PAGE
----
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Mediterranean Shade Plants

Updated April 17, 2017

A Mediterranean garden includes plants found in gardens along the Mediterranean coast, where winters are damp and summers are dry and warm. However, it can also include compatible low-maintenance plants that compliment the Mediterranean garden. Although Mediterranean gardens include ample sun-loving herbs and blooming perennials, there are suitable plants that thrive in dense shade.

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Cast Iron Plant

Cast iron plant (Aspidistra elatior) is a clumping evergreen perennial suitable for growing in dense, dry shade in U.S. Department of Agriculture hardiness zones 7 through 10. It has broad green leaves and is known for its durability in well-drained, dry locations. Although the cast iron plant blooms, the flower is not conspicuous and is produced near the soil line. Cast iron plants can be grown in containers located in shady locations. The leaves lose their rich green colour when exposed to harsh sunlight.

Camellia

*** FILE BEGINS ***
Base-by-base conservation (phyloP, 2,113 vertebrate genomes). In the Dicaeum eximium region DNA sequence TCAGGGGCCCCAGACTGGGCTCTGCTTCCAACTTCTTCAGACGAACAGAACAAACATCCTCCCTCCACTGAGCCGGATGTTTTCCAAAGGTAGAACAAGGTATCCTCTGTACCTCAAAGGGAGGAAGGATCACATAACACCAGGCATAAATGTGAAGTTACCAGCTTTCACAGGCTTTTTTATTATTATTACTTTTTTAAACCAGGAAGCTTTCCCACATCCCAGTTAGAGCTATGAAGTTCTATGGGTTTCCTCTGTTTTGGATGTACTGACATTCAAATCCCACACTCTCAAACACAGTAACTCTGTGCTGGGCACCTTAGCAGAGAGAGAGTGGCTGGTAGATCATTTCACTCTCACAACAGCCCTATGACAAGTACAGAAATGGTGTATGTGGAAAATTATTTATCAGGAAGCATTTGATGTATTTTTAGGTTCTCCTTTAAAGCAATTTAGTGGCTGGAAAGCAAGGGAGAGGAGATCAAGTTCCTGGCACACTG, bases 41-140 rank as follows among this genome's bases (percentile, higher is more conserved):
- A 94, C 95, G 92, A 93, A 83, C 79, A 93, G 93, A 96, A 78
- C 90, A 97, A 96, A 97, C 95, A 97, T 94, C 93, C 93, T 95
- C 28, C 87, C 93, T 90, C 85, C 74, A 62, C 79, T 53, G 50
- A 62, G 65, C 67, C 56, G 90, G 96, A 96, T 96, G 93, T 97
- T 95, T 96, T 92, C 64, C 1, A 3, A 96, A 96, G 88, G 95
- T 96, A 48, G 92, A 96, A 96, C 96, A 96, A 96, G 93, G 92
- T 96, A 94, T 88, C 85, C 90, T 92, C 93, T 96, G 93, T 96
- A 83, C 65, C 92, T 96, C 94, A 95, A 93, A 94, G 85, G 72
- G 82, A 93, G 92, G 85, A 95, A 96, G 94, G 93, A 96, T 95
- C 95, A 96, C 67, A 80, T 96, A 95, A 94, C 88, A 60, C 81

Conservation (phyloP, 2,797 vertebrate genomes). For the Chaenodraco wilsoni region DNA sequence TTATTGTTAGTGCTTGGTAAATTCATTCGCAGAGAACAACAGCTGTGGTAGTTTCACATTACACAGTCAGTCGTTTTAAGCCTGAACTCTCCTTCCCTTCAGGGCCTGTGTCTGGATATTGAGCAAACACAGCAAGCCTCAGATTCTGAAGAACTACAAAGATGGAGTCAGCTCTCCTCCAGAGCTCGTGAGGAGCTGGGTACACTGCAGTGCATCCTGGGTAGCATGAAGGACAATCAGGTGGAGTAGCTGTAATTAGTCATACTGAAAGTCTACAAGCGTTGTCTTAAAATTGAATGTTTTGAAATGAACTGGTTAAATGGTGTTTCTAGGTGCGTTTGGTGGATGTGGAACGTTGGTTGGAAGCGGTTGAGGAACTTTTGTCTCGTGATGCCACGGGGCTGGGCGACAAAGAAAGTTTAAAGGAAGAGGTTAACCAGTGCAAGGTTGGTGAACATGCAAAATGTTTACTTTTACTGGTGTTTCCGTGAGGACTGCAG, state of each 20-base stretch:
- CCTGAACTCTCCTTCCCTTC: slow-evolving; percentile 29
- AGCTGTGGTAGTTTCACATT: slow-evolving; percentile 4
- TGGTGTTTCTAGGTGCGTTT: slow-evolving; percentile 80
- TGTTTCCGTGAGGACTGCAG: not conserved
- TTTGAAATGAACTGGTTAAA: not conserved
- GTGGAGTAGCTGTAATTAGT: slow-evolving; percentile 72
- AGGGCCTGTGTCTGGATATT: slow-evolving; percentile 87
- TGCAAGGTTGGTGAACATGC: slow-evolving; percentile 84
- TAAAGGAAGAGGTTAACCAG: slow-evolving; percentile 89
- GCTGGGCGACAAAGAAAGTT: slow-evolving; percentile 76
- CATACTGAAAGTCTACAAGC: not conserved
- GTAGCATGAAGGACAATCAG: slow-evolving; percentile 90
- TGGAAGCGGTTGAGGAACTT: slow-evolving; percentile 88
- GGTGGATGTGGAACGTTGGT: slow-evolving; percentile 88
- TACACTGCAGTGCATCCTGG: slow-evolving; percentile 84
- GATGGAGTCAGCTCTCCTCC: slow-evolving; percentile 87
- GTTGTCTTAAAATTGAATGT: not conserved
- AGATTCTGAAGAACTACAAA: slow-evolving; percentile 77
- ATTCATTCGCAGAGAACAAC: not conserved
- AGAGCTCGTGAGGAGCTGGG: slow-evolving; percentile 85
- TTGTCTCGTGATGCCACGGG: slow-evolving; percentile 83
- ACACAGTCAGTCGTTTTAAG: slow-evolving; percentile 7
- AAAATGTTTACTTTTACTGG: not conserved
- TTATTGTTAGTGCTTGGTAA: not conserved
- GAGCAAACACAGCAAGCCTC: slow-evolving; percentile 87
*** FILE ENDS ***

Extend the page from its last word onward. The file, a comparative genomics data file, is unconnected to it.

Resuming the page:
The camellia (Camellia japonica) is a suitable shrub for shade in Mediterranean gardens. It grows best in acidic soil improved with plenty of organic matter, with supplemental moisture during the summer. The outstanding feature of the camellia is its ability to produce roselike blooms during the cooler months of November through March. It has dark green leaves and is rarely bothered by pests or disease if planted where there is good air circulation. It grows to 15 feet tall and 10 feet wide and is suitable for growing in U.S. Department of Agriculture hardiness zones 7 through 9.

Oakleaf Hydrangea

Oakleaf hydrangea (Hydrangea quercifolia) is a slow-growing deciduous shrub suitable for U.S. Department of Agriculture zones 5 though 9. It has broad, maple-shaped leaves and produces 8-inch white flower panicles during the summer months. It grows in deep soil enriched with organic matter and requires supplemental moisture in the driest locations. The oakleaf hydrangea thrives in dense shade, growing to 10 feet tall and 8 feet wide.

Bush Lily

The bush lily, or fire lily (Clivia miniata), is suitable for planting in U.S. Department of Agriculture hardiness zones 9 and warmer, but can be used in containers in cooler locations. It grows from a large bulb and produces bright orange and yellow flowers and broad, straplike leaves. The bloom period is in early spring from February to April. The bush lily is often used as a house plant, so it can be moved indoors when winter arrives where it is not winter hardy.

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About the Author

Jay Golberg is a certified Texas nursery professional and professional project manager. He has 30 years of business and farming experience and holds bachelor's degrees in English writing from St. Edward's University and finance from Lamar University.

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